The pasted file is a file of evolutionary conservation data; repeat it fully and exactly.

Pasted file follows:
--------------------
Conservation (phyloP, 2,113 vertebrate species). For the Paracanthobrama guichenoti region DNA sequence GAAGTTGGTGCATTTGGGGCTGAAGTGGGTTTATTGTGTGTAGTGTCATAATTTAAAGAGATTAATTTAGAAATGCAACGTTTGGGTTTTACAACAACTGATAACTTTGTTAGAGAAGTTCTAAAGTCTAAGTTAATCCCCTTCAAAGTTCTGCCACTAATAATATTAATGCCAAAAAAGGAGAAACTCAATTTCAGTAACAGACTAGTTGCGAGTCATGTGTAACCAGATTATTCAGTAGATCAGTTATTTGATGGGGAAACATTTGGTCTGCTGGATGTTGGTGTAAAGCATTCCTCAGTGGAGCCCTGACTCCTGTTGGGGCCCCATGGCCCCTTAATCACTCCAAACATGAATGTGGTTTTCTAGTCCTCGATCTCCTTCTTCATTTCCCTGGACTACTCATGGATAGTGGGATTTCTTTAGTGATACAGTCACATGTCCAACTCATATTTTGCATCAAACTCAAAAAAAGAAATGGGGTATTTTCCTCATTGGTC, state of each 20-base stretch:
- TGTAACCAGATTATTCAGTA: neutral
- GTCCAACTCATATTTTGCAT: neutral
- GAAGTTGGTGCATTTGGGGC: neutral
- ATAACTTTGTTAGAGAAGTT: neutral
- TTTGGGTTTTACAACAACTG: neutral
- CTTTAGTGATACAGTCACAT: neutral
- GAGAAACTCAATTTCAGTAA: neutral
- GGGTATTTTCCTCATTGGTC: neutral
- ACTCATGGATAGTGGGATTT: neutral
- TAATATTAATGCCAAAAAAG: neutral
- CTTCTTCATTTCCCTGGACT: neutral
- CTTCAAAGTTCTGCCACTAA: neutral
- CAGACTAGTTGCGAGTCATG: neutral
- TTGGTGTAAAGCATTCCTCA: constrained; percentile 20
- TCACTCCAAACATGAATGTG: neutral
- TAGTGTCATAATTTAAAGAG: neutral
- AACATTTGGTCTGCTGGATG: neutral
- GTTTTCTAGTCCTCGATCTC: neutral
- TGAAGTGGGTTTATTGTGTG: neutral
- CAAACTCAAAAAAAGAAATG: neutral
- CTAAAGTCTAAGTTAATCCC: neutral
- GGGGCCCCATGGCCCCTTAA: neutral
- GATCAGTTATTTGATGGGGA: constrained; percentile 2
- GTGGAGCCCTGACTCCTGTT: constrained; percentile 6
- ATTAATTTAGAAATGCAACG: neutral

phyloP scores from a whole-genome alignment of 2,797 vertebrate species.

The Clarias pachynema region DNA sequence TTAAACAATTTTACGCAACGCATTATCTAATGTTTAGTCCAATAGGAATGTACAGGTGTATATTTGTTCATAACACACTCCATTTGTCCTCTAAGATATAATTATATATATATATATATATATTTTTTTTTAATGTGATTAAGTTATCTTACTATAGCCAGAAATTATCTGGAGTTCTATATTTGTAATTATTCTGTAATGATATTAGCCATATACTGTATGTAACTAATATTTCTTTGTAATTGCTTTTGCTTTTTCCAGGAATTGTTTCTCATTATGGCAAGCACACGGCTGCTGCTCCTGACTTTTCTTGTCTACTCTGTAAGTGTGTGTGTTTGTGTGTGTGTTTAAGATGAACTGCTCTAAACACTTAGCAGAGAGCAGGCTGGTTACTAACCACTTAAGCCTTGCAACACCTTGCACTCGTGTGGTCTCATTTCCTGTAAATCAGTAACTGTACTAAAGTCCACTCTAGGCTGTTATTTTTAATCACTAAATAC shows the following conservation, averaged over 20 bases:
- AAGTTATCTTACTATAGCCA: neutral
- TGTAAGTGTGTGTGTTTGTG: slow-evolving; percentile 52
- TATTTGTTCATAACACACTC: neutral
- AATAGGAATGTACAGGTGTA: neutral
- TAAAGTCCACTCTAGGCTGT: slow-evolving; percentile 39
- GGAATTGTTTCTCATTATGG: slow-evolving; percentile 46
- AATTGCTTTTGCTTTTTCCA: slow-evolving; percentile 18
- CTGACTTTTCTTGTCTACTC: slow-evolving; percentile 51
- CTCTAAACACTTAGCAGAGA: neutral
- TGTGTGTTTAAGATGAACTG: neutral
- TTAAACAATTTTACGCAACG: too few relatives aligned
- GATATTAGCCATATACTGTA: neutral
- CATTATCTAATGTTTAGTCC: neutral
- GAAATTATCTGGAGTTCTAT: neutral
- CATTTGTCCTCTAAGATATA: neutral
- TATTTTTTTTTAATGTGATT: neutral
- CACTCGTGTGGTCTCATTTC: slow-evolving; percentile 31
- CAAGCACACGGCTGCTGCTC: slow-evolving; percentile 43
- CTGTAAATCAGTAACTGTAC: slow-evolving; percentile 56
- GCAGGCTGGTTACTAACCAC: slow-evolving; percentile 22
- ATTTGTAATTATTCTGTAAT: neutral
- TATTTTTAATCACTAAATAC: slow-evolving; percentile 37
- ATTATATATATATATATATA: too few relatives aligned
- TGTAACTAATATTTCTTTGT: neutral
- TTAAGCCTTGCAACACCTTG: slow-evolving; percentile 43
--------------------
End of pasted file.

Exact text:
Conservation (phyloP, 2,113 vertebrate species). For the Paracanthobrama guichenoti region DNA sequence GAAGTTGGTGCATTTGGGGCTGAAGTGGGTTTATTGTGTGTAGTGTCATAATTTAAAGAGATTAATTTAGAAATGCAACGTTTGGGTTTTACAACAACTGATAACTTTGTTAGAGAAGTTCTAAAGTCTAAGTTAATCCCCTTCAAAGTTCTGCCACTAATAATATTAATGCCAAAAAAGGAGAAACTCAATTTCAGTAACAGACTAGTTGCGAGTCATGTGTAACCAGATTATTCAGTAGATCAGTTATTTGATGGGGAAACATTTGGTCTGCTGGATGTTGGTGTAAAGCATTCCTCAGTGGAGCCCTGACTCCTGTTGGGGCCCCATGGCCCCTTAATCACTCCAAACATGAATGTGGTTTTCTAGTCCTCGATCTCCTTCTTCATTTCCCTGGACTACTCATGGATAGTGGGATTTCTTTAGTGATACAGTCACATGTCCAACTCATATTTTGCATCAAACTCAAAAAAAGAAATGGGGTATTTTCCTCATTGGTC, state of each 20-base stretch:
- TGTAACCAGATTATTCAGTA: neutral
- GTCCAACTCATATTTTGCAT: neutral
- GAAGTTGGTGCATTTGGGGC: neutral
- ATAACTTTGTTAGAGAAGTT: neutral
- TTTGGGTTTTACAACAACTG: neutral
- CTTTAGTGATACAGTCACAT: neutral
- GAGAAACTCAATTTCAGTAA: neutral
- GGGTATTTTCCTCATTGGTC: neutral
- ACTCATGGATAGTGGGATTT: neutral
- TAATATTAATGCCAAAAAAG: neutral
- CTTCTTCATTTCCCTGGACT: neutral
- CTTCAAAGTTCTGCCACTAA: neutral
- CAGACTAGTTGCGAGTCATG: neutral
- TTGGTGTAAAGCATTCCTCA: constrained; percentile 20
- TCACTCCAAACATGAATGTG: neutral
- TAGTGTCATAATTTAAAGAG: neutral
- AACATTTGGTCTGCTGGATG: neutral
- GTTTTCTAGTCCTCGATCTC: neutral
- TGAAGTGGGTTTATTGTGTG: neutral
- CAAACTCAAAAAAAGAAATG: neutral
- CTAAAGTCTAAGTTAATCCC: neutral
- GGGGCCCCATGGCCCCTTAA: neutral
- GATCAGTTATTTGATGGGGA: constrained; percentile 2
- GTGGAGCCCTGACTCCTGTT: constrained; percentile 6
- ATTAATTTAGAAATGCAACG: neutral

phyloP scores from a whole-genome alignment of 2,797 vertebrate species.

The Clarias pachynema region DNA sequence TTAAACAATTTTACGCAACGCATTATCTAATGTTTAGTCCAATAGGAATGTACAGGTGTATATTTGTTCATAACACACTCCATTTGTCCTCTAAGATATAATTATATATATATATATATATATTTTTTTTTAATGTGATTAAGTTATCTTACTATAGCCAGAAATTATCTGGAGTTCTATATTTGTAATTATTCTGTAATGATATTAGCCATATACTGTATGTAACTAATATTTCTTTGTAATTGCTTTTGCTTTTTCCAGGAATTGTTTCTCATTATGGCAAGCACACGGCTGCTGCTCCTGACTTTTCTTGTCTACTCTGTAAGTGTGTGTGTTTGTGTGTGTGTTTAAGATGAACTGCTCTAAACACTTAGCAGAGAGCAGGCTGGTTACTAACCACTTAAGCCTTGCAACACCTTGCACTCGTGTGGTCTCATTTCCTGTAAATCAGTAACTGTACTAAAGTCCACTCTAGGCTGTTATTTTTAATCACTAAATAC shows the following conservation, averaged over 20 bases:
- AAGTTATCTTACTATAGCCA: neutral
- TGTAAGTGTGTGTGTTTGTG: slow-evolving; percentile 52
- TATTTGTTCATAACACACTC: neutral
- AATAGGAATGTACAGGTGTA: neutral
- TAAAGTCCACTCTAGGCTGT: slow-evolving; percentile 39
- GGAATTGTTTCTCATTATGG: slow-evolving; percentile 46
- AATTGCTTTTGCTTTTTCCA: slow-evolving; percentile 18
- CTGACTTTTCTTGTCTACTC: slow-evolving; percentile 51
- CTCTAAACACTTAGCAGAGA: neutral
- TGTGTGTTTAAGATGAACTG: neutral
- TTAAACAATTTTACGCAACG: too few relatives aligned
- GATATTAGCCATATACTGTA: neutral
- CATTATCTAATGTTTAGTCC: neutral
- GAAATTATCTGGAGTTCTAT: neutral
- CATTTGTCCTCTAAGATATA: neutral
- TATTTTTTTTTAATGTGATT: neutral
- CACTCGTGTGGTCTCATTTC: slow-evolving; percentile 31
- CAAGCACACGGCTGCTGCTC: slow-evolving; percentile 43
- CTGTAAATCAGTAACTGTAC: slow-evolving; percentile 56
- GCAGGCTGGTTACTAACCAC: slow-evolving; percentile 22
- ATTTGTAATTATTCTGTAAT: neutral
- TATTTTTAATCACTAAATAC: slow-evolving; percentile 37
- ATTATATATATATATATATA: too few relatives aligned
- TGTAACTAATATTTCTTTGT: neutral
- TTAAGCCTTGCAACACCTTG: slow-evolving; percentile 43